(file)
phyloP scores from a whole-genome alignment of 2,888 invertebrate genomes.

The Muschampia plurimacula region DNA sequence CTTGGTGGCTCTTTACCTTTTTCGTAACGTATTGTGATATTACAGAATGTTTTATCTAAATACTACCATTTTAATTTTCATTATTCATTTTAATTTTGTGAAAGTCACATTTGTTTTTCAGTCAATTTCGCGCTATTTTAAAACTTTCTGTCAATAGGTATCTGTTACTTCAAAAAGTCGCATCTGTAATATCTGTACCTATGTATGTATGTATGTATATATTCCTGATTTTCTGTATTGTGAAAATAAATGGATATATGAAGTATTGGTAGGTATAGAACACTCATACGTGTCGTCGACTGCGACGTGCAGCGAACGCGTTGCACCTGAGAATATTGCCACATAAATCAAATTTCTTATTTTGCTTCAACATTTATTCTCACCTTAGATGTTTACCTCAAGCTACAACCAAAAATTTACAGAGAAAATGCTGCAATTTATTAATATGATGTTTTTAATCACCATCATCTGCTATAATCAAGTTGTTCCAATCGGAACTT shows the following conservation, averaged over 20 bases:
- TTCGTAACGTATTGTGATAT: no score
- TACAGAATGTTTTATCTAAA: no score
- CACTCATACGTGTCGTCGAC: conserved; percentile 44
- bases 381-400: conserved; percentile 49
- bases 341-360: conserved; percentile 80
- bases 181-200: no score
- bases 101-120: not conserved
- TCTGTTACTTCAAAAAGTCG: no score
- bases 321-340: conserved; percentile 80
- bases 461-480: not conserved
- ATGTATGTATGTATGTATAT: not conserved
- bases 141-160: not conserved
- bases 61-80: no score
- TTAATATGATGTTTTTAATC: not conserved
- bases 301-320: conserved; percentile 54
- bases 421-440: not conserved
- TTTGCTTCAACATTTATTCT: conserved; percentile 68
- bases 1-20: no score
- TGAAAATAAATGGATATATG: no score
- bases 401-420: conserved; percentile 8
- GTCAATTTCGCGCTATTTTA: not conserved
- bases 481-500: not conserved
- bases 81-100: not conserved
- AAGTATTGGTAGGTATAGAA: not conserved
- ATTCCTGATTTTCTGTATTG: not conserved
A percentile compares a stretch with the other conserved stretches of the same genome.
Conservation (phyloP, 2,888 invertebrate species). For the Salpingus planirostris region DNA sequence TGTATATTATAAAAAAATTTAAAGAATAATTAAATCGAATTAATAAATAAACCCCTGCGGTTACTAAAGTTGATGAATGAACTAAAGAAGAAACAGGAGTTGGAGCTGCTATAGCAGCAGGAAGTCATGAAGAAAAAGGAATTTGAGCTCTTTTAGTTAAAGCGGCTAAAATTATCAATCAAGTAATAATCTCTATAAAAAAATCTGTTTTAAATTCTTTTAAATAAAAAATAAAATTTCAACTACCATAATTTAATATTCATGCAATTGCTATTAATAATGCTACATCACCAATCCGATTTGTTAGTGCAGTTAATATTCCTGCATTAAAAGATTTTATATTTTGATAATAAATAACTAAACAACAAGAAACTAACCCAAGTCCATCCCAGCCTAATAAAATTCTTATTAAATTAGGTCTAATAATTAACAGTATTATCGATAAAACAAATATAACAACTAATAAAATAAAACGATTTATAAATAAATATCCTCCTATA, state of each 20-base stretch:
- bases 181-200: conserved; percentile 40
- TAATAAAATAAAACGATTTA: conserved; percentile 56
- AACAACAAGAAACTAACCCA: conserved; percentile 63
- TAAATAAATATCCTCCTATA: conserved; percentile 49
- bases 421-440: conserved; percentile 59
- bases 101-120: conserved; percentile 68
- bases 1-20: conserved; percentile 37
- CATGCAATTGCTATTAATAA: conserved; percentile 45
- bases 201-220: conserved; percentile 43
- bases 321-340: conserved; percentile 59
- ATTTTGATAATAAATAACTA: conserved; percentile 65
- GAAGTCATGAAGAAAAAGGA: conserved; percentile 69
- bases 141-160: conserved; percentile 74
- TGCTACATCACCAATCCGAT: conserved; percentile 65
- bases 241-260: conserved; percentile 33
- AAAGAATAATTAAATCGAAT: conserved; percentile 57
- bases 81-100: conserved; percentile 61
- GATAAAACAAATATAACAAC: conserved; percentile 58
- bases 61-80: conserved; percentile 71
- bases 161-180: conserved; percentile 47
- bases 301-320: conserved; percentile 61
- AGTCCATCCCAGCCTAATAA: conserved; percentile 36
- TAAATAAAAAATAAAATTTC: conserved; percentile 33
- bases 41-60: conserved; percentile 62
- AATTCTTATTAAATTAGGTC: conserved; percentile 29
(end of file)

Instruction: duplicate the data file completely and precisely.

phyloP scores from a whole-genome alignment of 2,888 invertebrate genomes.

The Muschampia plurimacula region DNA sequence CTTGGTGGCTCTTTACCTTTTTCGTAACGTATTGTGATATTACAGAATGTTTTATCTAAATACTACCATTTTAATTTTCATTATTCATTTTAATTTTGTGAAAGTCACATTTGTTTTTCAGTCAATTTCGCGCTATTTTAAAACTTTCTGTCAATAGGTATCTGTTACTTCAAAAAGTCGCATCTGTAATATCTGTACCTATGTATGTATGTATGTATATATTCCTGATTTTCTGTATTGTGAAAATAAATGGATATATGAAGTATTGGTAGGTATAGAACACTCATACGTGTCGTCGACTGCGACGTGCAGCGAACGCGTTGCACCTGAGAATATTGCCACATAAATCAAATTTCTTATTTTGCTTCAACATTTATTCTCACCTTAGATGTTTACCTCAAGCTACAACCAAAAATTTACAGAGAAAATGCTGCAATTTATTAATATGATGTTTTTAATCACCATCATCTGCTATAATCAAGTTGTTCCAATCGGAACTT shows the following conservation, averaged over 20 bases:
- TTCGTAACGTATTGTGATAT: no score
- TACAGAATGTTTTATCTAAA: no score
- CACTCATACGTGTCGTCGAC: conserved; percentile 44
- bases 381-400: conserved; percentile 49
- bases 341-360: conserved; percentile 80
- bases 181-200: no score
- bases 101-120: not conserved
- TCTGTTACTTCAAAAAGTCG: no score
- bases 321-340: conserved; percentile 80
- bases 461-480: not conserved
- ATGTATGTATGTATGTATAT: not conserved
- bases 141-160: not conserved
- bases 61-80: no score
- TTAATATGATGTTTTTAATC: not conserved
- bases 301-320: conserved; percentile 54
- bases 421-440: not conserved
- TTTGCTTCAACATTTATTCT: conserved; percentile 68
- bases 1-20: no score
- TGAAAATAAATGGATATATG: no score
- bases 401-420: conserved; percentile 8
- GTCAATTTCGCGCTATTTTA: not conserved
- bases 481-500: not conserved
- bases 81-100: not conserved
- AAGTATTGGTAGGTATAGAA: not conserved
- ATTCCTGATTTTCTGTATTG: not conserved
A percentile compares a stretch with the other conserved stretches of the same genome.
Conservation (phyloP, 2,888 invertebrate species). For the Salpingus planirostris region DNA sequence TGTATATTATAAAAAAATTTAAAGAATAATTAAATCGAATTAATAAATAAACCCCTGCGGTTACTAAAGTTGATGAATGAACTAAAGAAGAAACAGGAGTTGGAGCTGCTATAGCAGCAGGAAGTCATGAAGAAAAAGGAATTTGAGCTCTTTTAGTTAAAGCGGCTAAAATTATCAATCAAGTAATAATCTCTATAAAAAAATCTGTTTTAAATTCTTTTAAATAAAAAATAAAATTTCAACTACCATAATTTAATATTCATGCAATTGCTATTAATAATGCTACATCACCAATCCGATTTGTTAGTGCAGTTAATATTCCTGCATTAAAAGATTTTATATTTTGATAATAAATAACTAAACAACAAGAAACTAACCCAAGTCCATCCCAGCCTAATAAAATTCTTATTAAATTAGGTCTAATAATTAACAGTATTATCGATAAAACAAATATAACAACTAATAAAATAAAACGATTTATAAATAAATATCCTCCTATA, state of each 20-base stretch:
- bases 181-200: conserved; percentile 40
- TAATAAAATAAAACGATTTA: conserved; percentile 56
- AACAACAAGAAACTAACCCA: conserved; percentile 63
- TAAATAAATATCCTCCTATA: conserved; percentile 49
- bases 421-440: conserved; percentile 59
- bases 101-120: conserved; percentile 68
- bases 1-20: conserved; percentile 37
- CATGCAATTGCTATTAATAA: conserved; percentile 45
- bases 201-220: conserved; percentile 43
- bases 321-340: conserved; percentile 59
- ATTTTGATAATAAATAACTA: conserved; percentile 65
- GAAGTCATGAAGAAAAAGGA: conserved; percentile 69
- bases 141-160: conserved; percentile 74
- TGCTACATCACCAATCCGAT: conserved; percentile 65
- bases 241-260: conserved; percentile 33
- AAAGAATAATTAAATCGAAT: conserved; percentile 57
- bases 81-100: conserved; percentile 61
- GATAAAACAAATATAACAAC: conserved; percentile 58
- bases 61-80: conserved; percentile 71
- bases 161-180: conserved; percentile 47
- bases 301-320: conserved; percentile 61
- AGTCCATCCCAGCCTAATAA: conserved; percentile 36
- TAAATAAAAAATAAAATTTC: conserved; percentile 33
- bases 41-60: conserved; percentile 62
- AATTCTTATTAAATTAGGTC: conserved; percentile 29